Friday, October 29, 2010

Birthday Au Humilitas

One of my favorite quotes comes from St. Francis of Assisi, who said, "The greatest act of humility is allowing yourself to be loved."  To me, his words, though simple, are profound in so many ways.

On the spiritual plane, contemplating the truth that God Himself would die for me, because he loves me so intensely requires heaps of humility.  Then, to realize that this supreme sacrifice won for me a fount of mercy that is poured out only upon the condition that I am receptive, requires yet another heap of humility.

On the practical plane, as a mother, I find myself rising and resting each day with the intent to serve, to give, to love, because that is the moment-to-moment calling of my vocation.  Yet, to receive, to let others love, care for, serve and give to me isn't always easy.  This year, on the anniversary of my birth, Steve and the boys came to the calling, and I, only having to acquiesce, to submit humbly to their love, was treated like a queen!

Steve huddled together with the boys and together they decided to cook me supper (bliss!).  I'm always tickled at how moms and dads have different approaches to cooking.  Steve's plan usually goes something like this:

1.  Load up the troops and head to the grocery store with focus and determination.(Notice, that does not include a list or a recipe :)
2.  Browse the magazine section of the grocery store and look for titles like Gourmet...(something or other), Bon Appetite, or in this case, Food and Wine
3.  Scan the chosen magazine, as the boys stand poised like angels (wink, wink), and narrow your sights on that one recipe that sounds like torture to a family of men but mom would take uncontrollable delight in (i.e.  vegetables and spices that require master of Latin roots to pronounce).
4.  Execute looks of confusion and mystification and wait for intuitive persons of extreme charity to announce "help is on the way" as they direct you to ingredients like curry powder and ginger root, and finally polishing off their tutorial with a sprinkle of affection and compliments for the boys.  After all, what's cuter than a young dad with four boys shopping for mommy?? (Thanks to any of you who helped my hubby shop that day!)
5.  Pull over at the liqueur store on the way home (no explanation needed!).
Chef Husband grating that mysterious ginger root for the Curry Chicken with Roasted Vegetables. Sigh. Equally yummy :).
I completely concur with Food Network's star Sandra Lee who says, "We eat with our eyes first!"  Though the boys prefer the term, "We eat with our eyes shut" when it comes to veggies, I couldn't resist snapping a pic of the beautiful colors on the prep pans.
Ooh La La! It's love on a's love surrounding the platter!!
He bakes too?? Nah, he's got connections (Dillon's bakery connections:)

After dinner entertainment was the song composed of laughter alone, laughter that erupted from the repetitive listening to of the Hoops and Yo-Yo birthday cards the boys gave me with sound.  They were truly hysterical!  I wish I could bottle that laughter.  It's those moments that you want to freeze and unthaw on difficult days to soothe the nerves....

I couldn't get enough of their silence....anticipation....smiles....giggles....and eruptions of laughter.
I was assured with a wink from Andrew that I could indeed count on birthday dinner every year.  After all, who can resist the opportunity to practice humility every now and then??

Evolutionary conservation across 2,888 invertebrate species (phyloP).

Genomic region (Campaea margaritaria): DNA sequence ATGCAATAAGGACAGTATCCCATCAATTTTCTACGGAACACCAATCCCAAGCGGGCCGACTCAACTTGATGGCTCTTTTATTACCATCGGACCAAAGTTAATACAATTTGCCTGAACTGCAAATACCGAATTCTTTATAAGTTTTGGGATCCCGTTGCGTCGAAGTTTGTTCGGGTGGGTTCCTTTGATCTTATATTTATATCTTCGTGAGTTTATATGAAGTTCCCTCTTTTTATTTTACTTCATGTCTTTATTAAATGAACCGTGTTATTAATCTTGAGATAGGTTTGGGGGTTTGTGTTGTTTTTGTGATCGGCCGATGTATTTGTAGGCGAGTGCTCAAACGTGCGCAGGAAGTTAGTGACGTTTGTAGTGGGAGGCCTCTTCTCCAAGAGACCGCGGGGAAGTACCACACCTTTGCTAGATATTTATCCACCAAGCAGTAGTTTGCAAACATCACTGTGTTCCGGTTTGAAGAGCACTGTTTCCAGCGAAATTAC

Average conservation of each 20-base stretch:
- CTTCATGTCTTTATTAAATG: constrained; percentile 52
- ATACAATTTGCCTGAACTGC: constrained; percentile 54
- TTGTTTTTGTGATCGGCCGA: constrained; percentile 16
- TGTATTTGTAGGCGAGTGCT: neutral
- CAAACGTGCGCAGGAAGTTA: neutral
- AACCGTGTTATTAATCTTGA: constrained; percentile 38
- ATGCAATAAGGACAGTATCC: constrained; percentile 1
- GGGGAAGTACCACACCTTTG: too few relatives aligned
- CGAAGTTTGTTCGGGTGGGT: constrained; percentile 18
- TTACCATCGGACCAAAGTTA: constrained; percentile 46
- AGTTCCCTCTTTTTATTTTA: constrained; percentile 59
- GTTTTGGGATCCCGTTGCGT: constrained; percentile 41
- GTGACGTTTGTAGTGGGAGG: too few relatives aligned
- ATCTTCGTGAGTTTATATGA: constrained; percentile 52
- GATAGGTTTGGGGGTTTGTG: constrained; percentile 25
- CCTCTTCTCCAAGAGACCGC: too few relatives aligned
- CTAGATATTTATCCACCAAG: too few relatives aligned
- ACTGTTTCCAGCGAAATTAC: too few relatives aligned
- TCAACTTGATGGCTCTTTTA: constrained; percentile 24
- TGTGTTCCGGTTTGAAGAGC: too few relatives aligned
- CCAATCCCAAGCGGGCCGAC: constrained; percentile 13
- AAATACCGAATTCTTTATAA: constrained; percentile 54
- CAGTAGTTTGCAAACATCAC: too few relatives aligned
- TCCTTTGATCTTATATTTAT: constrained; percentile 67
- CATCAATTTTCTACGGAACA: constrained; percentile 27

Sunday, October 24, 2010

Who Are You, and What Have You Done With My Child?

There comes a time in every parent's life...well maybe only in ours...when you look at your child and say to yourself, "the Lord God did not destine this one to be an athlete."  Steve and I have, over the past year, had several of these moments with our son, George.  First, there was soccer.  What can you say to the coach when your son walks down the field with his hands clasped behind his back during the game? The best part of soccer for George was using his new water bottle.
Then, there was t-ball.  George approached the very first game with gusto, fielding several outs on first base and hitting a few line drives down center field....only to find out that in t-ball there is no score keeping, and you can only advance one base at a time.  His reaction was to shift his efforts out of 5th gear and into 1st.  Watching him sit on the bases, draw in the dirt and let the nearest team-mate field the ball was a fine lesson in humility for his parents.
George, however, continued to reassure us that he was having fun, and remained a faithful member of the White Tigers t-ball team.

The next sport on tap for the summer was swimming.  This is the only sport that I make no exceptions for - all of the kids must learn to swim, no matter what it takes.  To our delight, George succeeded and even though he thinks mastering karate moves is essential to perfecting your stroke...
...we are simply overjoyed that we no longer have to haul a bounty of life-saving flotation devices to the pool for him!  Victory!

With our move to Southwest Kansas this fall came a great deal of decision making concerning the kids' activities.  With regards to George, we were shifting away from sports and into other realms of activities like chess or music or art lessons.  But, with big brothers playing football, we could not say "no" to him when he asked to play flag football.
With Steve stepping in to coach, we kept our fingers crossed, searched for lucky underwear and, hoped for just a little spark to be ignited in our son with this new athletic venture.

The first game was played as we had predicted: the boys were too excited to know which way to hike, run or block.  But, they had terrific amounts of fun, so we chalked it up as a success.

Then, out of the blue, like a super-hero transforming for battle, a switch was flipped in George's soul, an athletic conversion of great proportions ensued, and we no longer recognized the little renegade who dominated the field with flashy flag-pulling fingers.

First it was one flag pulled, then two, then twelve.

Things like MC Hammer's song "Can't Touch This" and reeling thoughts of what he ate for breakfast, the words used in the pre-game pep talk ran through my head all at the same time.

George was applying the virtues of fortitude, decisiveness and dedication to a game he barely knew, and I knew with certainty that it was not the result of coaching and pep-talks.

It was the result of graciousness, God's graciousness.  His abundant love gifting our son with abilities and convictions that are outside of our own desires or control.  When God breathes life into those gifts they overflow into the moments shared with others allowing us to experience something transcendental, something we may not recognize as or account to God, but nevertheless know to be good, true and beautiful, something that can only be described as gift.